- The Washington Times - Thursday, November 19, 2009

Mobilizing volunteers and strengthening nonprofit groups in the Washington region is not an easy task, but Greater DC Cares has been doing it for 20 years.

Greater DC Cares, the leading nonprofit coordinator of volunteerism and service in the District and Maryland and Virginia suburbs, celebrated 20 years of service on Nov. 12 by honoring the 2009 Class of Change.

The class consisted of 20 award recipients (to align with the 20th anniversary celebration) who demonstrate leadership and passion in public service.

“It’s an amazing class of leaders, and we were excited to see who was nominated (for the awards),” said Madye Henson, president and chief executive officer of Greater DC Cares. “Their work expanded beyond their roles, and I’m very proud to be a part of it. It’s an incredible philanthropic community, and I was excited to pull them together as a class.”

Greater DC Cares provides programs and services to nonprofit groups in the region with volunteer recruitment and placement, professional development and training, and education and advocacy.

According to Ms. Henson, the agency mobilized “18,000 volunteers in 2009 alone” and is currently working with more than 700 nonprofit groups. The organization creates service projects, along with transforming, sustaining and supporting communities.

Jeff Keitelman is a partner at DLA Piper and was one of the 20 people honored last week. He also is the founder of Greater DC Cares.

“I built (Greater DC Cares) for change and to accommodate change,” Mr. Keitelman said of starting the organization in 1989. “The idea was to create a service corps or a movement. Back then, working people were working all the time and didn’t have time to give back. We tried to engage those people in service again.”

Mr. Keitelman did double duty until 1996 while he worked with Shaw Pittman LLC and Greater DC Cares. Since then, he’s been with DLA Piper and occasionally advises for Greater DC Cares.

Jeff has demonstrated a huge commitment to making an impact in this region, and he has a commitment to service,” Ms. Henson said. “Jeff is a person where you see a true passion for making a difference.”

Mr. Keitelman said he is proud that something he created is still going strong after 20 years, and he said he is honored to be a part of the 2009 Class of Change.

“I wanted to create something that would live beyond me,” he said of Greater DC Cares. “The proudest part was that 20 years later, it is not only alive and well, but it is also thriving.”

In 1993, the organization merged with the D.C. Volunteer Center and the focus changed to the entire Washington metropolitan region. The number of volunteers and hours logged originally measured success, but now the executives measure the impact on the communities served.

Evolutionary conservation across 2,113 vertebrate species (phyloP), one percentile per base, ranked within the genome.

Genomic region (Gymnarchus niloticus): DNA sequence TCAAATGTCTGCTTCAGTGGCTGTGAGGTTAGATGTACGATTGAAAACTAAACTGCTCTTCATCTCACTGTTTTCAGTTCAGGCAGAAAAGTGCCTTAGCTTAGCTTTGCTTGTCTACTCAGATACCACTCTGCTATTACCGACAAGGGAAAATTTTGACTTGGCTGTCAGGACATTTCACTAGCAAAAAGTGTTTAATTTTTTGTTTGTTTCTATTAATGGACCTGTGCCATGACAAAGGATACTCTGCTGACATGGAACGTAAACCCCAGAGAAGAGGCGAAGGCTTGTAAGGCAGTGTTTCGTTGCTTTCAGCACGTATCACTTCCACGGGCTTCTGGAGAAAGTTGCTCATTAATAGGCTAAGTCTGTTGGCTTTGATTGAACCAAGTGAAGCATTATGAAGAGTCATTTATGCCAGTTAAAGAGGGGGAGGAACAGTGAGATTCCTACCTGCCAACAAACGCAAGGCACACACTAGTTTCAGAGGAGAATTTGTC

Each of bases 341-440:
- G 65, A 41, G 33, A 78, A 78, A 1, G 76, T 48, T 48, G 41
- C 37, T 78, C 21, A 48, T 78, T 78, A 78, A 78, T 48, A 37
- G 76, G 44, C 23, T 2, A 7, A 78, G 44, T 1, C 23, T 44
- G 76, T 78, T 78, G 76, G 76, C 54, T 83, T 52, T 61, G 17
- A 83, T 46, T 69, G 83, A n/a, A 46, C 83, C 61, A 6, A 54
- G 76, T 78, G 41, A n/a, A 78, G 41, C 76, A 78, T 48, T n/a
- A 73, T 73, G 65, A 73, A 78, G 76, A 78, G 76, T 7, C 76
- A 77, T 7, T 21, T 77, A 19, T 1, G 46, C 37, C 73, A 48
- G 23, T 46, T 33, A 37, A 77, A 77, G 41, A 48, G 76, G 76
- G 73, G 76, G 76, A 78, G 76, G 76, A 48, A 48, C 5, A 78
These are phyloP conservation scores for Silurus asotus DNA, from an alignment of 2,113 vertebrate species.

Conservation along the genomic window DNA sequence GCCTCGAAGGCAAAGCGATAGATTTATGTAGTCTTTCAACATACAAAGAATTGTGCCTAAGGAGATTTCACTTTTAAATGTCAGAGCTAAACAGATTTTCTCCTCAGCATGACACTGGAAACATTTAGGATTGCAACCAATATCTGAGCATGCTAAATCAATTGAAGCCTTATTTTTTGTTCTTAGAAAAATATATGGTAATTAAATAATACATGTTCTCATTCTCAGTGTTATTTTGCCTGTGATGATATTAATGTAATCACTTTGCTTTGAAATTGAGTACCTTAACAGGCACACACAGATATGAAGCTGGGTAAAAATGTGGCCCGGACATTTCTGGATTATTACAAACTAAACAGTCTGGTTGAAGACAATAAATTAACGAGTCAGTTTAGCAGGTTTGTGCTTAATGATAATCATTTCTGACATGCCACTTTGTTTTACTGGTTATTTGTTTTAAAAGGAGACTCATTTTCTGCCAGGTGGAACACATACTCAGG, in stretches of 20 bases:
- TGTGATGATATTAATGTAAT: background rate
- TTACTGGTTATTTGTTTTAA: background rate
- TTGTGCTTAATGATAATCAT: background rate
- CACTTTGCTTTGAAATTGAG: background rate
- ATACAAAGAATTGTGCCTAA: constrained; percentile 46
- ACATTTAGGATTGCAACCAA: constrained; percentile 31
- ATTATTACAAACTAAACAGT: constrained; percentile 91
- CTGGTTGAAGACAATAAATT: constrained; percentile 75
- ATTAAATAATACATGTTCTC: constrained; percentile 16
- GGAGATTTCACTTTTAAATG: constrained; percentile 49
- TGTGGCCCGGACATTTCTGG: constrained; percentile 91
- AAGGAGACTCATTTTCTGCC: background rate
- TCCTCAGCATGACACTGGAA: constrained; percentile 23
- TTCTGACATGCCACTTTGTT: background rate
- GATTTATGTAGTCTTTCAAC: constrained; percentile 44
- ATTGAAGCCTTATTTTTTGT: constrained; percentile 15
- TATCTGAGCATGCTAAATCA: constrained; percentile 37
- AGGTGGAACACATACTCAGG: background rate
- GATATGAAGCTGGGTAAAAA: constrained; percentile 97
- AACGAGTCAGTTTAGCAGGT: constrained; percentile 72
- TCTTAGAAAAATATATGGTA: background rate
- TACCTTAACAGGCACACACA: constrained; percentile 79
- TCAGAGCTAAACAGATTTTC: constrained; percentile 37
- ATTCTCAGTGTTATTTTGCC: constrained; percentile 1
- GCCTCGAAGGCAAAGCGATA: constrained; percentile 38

“We are the leading nonprofit coordinator in the Washington, D.C. region; 365 days a year we provide volunteers to the region,” Ms. Henson said.

2009 Class members include Mario Morino, chairman of Venture Philanthropy Partners and Morino Institute, Julie Rogers, president of the Eugene and Agnes E. Meyer Foundation, Terri Lee Freeman, president of the Community Foundation, National Capital Region, “whose leadership and contributions to this region total nearly $1 billion,” according to DC Cares.names cw web

Justine Love, director of community and public affairs for WPGC-FM, was another honoree last week during a ceremony at the Kellogg Conference Center in Northeast Washington. She has helped coordinate and participate in many service projects, which include the D.C. Serve-a-thon, the 20th annual Coat Drive and “Operation Pretty and Polished.”

The variety of community service activities lead on-air personalities and radio staff, she said to pulling weeds, gathering coats to “give the gift of warmth” and collecting formal wear for local high schoolers preparing for proms.

“It’s a great feeling when you wake up and realize you did something right,” Ms. Love said, “it’s about giving back. To see a smile on someone’s face or a tear in their eye, it’s the right thing to do. I feel good about everything I do.”

Ms. Love and the radio stations will also be taking part in “Stuff a Truck” this Thanksgiving as they partner with the Capitol Area Food Bank to feed families during the holiday. She will also be at the Convention Center on Wednesday Nov. 25 cwfor the Feast of Sharing with the Salvation Army and Safeway to feed “whoever is in need.”

“I appreciate the award, and I was very humbled,” Ms. Love said. “I was honored to be in a class of people doing the same thing I am, and they walk the walk with me. I’m in awe of my classmates because they are great.”

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